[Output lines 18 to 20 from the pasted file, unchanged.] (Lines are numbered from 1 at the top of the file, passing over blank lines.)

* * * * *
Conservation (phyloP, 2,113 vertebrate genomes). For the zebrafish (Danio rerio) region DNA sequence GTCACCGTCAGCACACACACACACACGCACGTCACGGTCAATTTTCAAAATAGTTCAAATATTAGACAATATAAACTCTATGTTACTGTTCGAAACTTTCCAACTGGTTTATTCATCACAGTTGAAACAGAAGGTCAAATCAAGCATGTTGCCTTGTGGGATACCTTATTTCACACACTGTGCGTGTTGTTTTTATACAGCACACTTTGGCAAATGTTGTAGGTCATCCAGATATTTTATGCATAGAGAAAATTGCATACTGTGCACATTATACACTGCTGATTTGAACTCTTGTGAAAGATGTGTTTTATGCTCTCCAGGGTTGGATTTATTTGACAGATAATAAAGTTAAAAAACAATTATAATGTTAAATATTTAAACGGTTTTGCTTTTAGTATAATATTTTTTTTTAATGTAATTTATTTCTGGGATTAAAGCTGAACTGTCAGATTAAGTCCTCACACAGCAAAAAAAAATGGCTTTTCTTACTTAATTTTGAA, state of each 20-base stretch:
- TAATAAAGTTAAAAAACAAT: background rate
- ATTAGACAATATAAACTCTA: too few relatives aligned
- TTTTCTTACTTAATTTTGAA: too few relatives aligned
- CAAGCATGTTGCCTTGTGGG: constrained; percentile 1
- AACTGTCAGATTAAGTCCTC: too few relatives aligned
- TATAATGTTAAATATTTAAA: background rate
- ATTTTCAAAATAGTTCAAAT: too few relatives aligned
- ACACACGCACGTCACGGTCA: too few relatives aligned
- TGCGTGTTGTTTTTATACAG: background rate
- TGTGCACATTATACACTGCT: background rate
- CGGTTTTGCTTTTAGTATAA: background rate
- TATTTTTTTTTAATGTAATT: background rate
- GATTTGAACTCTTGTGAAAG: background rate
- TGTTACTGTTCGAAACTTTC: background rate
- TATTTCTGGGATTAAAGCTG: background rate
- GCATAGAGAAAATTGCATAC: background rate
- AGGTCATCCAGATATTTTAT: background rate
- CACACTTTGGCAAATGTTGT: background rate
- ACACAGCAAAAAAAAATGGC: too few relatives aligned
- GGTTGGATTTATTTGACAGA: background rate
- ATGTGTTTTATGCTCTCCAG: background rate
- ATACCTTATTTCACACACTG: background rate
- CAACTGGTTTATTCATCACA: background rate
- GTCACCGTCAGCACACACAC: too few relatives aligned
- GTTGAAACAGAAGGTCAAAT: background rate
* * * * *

- AGGTCATCCAGATATTTTAT: background rate
- CACACTTTGGCAAATGTTGT: background rate
- ACACAGCAAAAAAAAATGGC: too few relatives aligned